Wisconsin State Senators Skip Town To Delay Vote on Public Employee Bill
Thursday, February 17, 2011
Amid a veritable thunderstorm of union opposition to a bill proposed by Gov. Scott Walker, the 14 Democrats in the Wisconsin State Senate have gone off the grid in a ploy to avoid a vote on a Republican-backed budget plan that would strip most public employees of their collective-bargaining rights.
The Republican majority state senate cannot vote on the bill unless at least one Democrat is present, and state troopers have been sent out to find the runaways.
Meanwhile, for the second day in a row, most Wisconsin students did not have school, because so many of their teachers called in sick in order to protest at the capitol and lobby against the changes. Hundreds of teachers and their supporters actually slept under the marble rotunda last night in preparation. Approximately 20,000 were there today holding signs and singing chants.
The Milwaukee Wisconsin Journal Sentinel has outlined the proposed changes. Here's an excerpt:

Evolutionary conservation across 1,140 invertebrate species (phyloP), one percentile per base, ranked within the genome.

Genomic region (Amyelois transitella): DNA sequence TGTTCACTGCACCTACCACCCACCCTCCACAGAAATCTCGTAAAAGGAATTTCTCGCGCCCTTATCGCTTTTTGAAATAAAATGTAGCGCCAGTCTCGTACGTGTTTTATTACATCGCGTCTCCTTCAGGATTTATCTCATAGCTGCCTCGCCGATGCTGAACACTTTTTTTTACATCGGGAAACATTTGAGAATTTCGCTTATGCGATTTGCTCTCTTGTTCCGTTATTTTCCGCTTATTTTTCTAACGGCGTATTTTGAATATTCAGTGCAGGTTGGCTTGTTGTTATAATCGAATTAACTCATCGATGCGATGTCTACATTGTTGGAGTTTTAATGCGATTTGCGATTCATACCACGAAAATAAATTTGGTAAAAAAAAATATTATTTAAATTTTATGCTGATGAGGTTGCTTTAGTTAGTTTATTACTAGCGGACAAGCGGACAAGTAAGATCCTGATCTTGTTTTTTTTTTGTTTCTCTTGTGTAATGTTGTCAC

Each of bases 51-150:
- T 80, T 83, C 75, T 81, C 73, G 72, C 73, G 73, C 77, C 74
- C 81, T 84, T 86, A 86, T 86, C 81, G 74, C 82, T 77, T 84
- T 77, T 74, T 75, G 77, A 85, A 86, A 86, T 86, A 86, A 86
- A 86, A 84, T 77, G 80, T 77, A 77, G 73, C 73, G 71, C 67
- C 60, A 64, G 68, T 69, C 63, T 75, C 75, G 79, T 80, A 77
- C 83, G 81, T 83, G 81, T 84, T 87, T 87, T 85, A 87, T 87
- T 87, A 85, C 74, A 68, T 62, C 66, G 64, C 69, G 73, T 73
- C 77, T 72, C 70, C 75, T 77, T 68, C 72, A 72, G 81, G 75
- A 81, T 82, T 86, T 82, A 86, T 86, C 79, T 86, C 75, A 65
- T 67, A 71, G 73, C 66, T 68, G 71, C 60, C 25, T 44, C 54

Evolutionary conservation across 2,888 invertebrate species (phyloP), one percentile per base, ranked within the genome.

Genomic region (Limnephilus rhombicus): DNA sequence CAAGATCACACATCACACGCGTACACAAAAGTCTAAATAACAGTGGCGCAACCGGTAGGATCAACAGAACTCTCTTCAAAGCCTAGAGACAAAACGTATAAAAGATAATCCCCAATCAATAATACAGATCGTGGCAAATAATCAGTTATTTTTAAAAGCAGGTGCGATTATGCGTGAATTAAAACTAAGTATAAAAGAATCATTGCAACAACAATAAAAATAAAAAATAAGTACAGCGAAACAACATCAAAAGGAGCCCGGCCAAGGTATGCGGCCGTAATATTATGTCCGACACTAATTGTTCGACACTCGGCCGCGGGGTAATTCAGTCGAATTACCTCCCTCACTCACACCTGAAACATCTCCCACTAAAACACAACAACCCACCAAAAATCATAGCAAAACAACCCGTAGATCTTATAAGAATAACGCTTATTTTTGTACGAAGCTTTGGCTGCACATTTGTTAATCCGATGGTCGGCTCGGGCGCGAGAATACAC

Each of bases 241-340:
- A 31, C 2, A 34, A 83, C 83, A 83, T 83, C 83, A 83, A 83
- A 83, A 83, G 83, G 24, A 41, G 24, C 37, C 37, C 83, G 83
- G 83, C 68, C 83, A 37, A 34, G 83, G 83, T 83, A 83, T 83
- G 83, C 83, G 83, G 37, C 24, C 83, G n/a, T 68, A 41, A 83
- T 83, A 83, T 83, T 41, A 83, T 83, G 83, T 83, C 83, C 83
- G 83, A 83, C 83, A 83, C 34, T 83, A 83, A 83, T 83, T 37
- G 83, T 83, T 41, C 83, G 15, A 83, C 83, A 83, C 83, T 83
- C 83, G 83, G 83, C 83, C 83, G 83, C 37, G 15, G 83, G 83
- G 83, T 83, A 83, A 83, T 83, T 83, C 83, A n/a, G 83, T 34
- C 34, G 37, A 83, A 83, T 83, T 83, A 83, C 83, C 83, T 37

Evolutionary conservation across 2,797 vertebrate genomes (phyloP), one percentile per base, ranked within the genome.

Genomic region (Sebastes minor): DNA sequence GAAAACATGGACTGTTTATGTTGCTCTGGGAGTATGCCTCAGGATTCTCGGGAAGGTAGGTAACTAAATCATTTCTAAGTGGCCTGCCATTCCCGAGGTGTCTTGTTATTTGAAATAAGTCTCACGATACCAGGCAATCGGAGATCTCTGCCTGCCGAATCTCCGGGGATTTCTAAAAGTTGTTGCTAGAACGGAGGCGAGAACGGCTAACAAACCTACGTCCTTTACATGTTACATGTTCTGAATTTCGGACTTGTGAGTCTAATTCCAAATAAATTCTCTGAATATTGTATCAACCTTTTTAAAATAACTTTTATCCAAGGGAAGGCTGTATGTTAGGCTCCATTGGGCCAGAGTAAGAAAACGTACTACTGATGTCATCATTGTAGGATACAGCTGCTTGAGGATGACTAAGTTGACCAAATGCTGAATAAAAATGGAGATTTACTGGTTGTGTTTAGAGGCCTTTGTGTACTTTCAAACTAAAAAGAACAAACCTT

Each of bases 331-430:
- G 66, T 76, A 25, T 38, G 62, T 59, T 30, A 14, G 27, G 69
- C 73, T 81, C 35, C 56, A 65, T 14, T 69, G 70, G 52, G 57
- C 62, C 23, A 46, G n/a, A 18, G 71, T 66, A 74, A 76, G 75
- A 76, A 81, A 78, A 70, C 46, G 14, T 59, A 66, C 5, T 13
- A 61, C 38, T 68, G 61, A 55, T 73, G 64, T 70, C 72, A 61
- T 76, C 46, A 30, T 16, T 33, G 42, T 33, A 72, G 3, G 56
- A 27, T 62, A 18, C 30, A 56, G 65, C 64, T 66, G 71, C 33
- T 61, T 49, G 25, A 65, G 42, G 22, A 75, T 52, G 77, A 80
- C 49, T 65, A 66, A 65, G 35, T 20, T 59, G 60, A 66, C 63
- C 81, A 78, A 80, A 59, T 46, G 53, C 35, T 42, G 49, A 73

It would require most public workers to pay half their pension costs - typically 5.8% of pay for state workers - and at least 12% of their health care costs. It applies to most state and local employees but does not apply to police, firefighters and state troopers, who would continue to bargain for their benefits.
Except for police, firefighters and troopers, raises would be limited to inflation unless a bigger increase was approved in a referendum. The non-law enforcement unions would lose their rights to bargain over anything but wages, would have to hold annual elections to keep their organizations intact and would lose the ability to have union dues deducted from state paychecks.
Gov. Walker maintains the cuts to worker benefits and union bargaining laws are necessary to balance the state's budget shortfall over the next two years and would save taxpayers nearly $330 million through mid-2013. Opponents contend the cuts are unduly harsh and want revisions to the budget plan.
The Democratic Senators left town in an effort to force Senate Republicans to continue negotiations on the bill. They were frustrated that public testimony in front of the Joint Finance Committee was cut off at 3 AM last night, when people still had more concerns to vent.
It's not the first time a state legislative minority has fled town in a desperate attempt to prevent a vote. Texas Democrats secretly escaped to Oklahoma in 2003, forcing Republicans to revisit a redistricting plan Democrats said would unfairly strip them of five seats in the U.S. Congress.
Watch: video of a protest at the Wisconsin state capitol on Tuesday.